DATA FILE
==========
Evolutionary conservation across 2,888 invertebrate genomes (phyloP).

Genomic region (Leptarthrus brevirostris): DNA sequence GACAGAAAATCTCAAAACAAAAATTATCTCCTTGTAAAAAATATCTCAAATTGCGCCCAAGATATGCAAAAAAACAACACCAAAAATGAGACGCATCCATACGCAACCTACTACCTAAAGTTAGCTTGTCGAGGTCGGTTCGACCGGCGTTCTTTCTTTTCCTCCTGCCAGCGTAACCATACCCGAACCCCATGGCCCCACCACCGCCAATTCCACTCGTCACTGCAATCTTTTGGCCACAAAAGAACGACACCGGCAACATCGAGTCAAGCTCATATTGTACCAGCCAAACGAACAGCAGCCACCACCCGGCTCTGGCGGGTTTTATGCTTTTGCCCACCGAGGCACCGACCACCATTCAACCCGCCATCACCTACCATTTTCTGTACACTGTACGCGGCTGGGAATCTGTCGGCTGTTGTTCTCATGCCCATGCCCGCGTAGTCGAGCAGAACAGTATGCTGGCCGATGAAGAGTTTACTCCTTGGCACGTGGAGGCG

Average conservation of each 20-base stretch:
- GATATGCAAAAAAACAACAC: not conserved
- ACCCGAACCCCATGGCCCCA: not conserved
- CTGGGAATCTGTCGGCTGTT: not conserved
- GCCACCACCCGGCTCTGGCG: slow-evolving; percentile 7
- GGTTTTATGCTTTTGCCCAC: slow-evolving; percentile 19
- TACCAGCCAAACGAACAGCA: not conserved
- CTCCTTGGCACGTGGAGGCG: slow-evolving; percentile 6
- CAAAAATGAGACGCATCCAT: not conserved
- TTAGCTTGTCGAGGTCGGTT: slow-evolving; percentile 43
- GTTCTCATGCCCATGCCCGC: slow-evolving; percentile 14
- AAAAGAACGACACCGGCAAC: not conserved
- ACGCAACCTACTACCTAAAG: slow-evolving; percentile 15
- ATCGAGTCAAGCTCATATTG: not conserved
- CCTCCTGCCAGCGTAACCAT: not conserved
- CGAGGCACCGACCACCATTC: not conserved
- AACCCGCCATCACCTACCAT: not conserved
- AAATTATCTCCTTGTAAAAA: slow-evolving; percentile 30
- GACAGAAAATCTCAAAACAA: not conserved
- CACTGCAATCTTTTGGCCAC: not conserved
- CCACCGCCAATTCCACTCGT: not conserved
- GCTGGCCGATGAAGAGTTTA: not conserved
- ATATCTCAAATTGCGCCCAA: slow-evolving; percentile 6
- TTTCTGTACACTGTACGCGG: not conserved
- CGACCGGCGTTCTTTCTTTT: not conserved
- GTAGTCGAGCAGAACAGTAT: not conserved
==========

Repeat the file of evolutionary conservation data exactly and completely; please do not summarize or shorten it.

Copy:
Evolutionary conservation across 2,888 invertebrate genomes (phyloP).

Genomic region (Leptarthrus brevirostris): DNA sequence GACAGAAAATCTCAAAACAAAAATTATCTCCTTGTAAAAAATATCTCAAATTGCGCCCAAGATATGCAAAAAAACAACACCAAAAATGAGACGCATCCATACGCAACCTACTACCTAAAGTTAGCTTGTCGAGGTCGGTTCGACCGGCGTTCTTTCTTTTCCTCCTGCCAGCGTAACCATACCCGAACCCCATGGCCCCACCACCGCCAATTCCACTCGTCACTGCAATCTTTTGGCCACAAAAGAACGACACCGGCAACATCGAGTCAAGCTCATATTGTACCAGCCAAACGAACAGCAGCCACCACCCGGCTCTGGCGGGTTTTATGCTTTTGCCCACCGAGGCACCGACCACCATTCAACCCGCCATCACCTACCATTTTCTGTACACTGTACGCGGCTGGGAATCTGTCGGCTGTTGTTCTCATGCCCATGCCCGCGTAGTCGAGCAGAACAGTATGCTGGCCGATGAAGAGTTTACTCCTTGGCACGTGGAGGCG

Average conservation of each 20-base stretch:
- GATATGCAAAAAAACAACAC: not conserved
- ACCCGAACCCCATGGCCCCA: not conserved
- CTGGGAATCTGTCGGCTGTT: not conserved
- GCCACCACCCGGCTCTGGCG: slow-evolving; percentile 7
- GGTTTTATGCTTTTGCCCAC: slow-evolving; percentile 19
- TACCAGCCAAACGAACAGCA: not conserved
- CTCCTTGGCACGTGGAGGCG: slow-evolving; percentile 6
- CAAAAATGAGACGCATCCAT: not conserved
- TTAGCTTGTCGAGGTCGGTT: slow-evolving; percentile 43
- GTTCTCATGCCCATGCCCGC: slow-evolving; percentile 14
- AAAAGAACGACACCGGCAAC: not conserved
- ACGCAACCTACTACCTAAAG: slow-evolving; percentile 15
- ATCGAGTCAAGCTCATATTG: not conserved
- CCTCCTGCCAGCGTAACCAT: not conserved
- CGAGGCACCGACCACCATTC: not conserved
- AACCCGCCATCACCTACCAT: not conserved
- AAATTATCTCCTTGTAAAAA: slow-evolving; percentile 30
- GACAGAAAATCTCAAAACAA: not conserved
- CACTGCAATCTTTTGGCCAC: not conserved
- CCACCGCCAATTCCACTCGT: not conserved
- GCTGGCCGATGAAGAGTTTA: not conserved
- ATATCTCAAATTGCGCCCAA: slow-evolving; percentile 6
- TTTCTGTACACTGTACGCGG: not conserved
- CGACCGGCGTTCTTTCTTTT: not conserved
- GTAGTCGAGCAGAACAGTAT: not conserved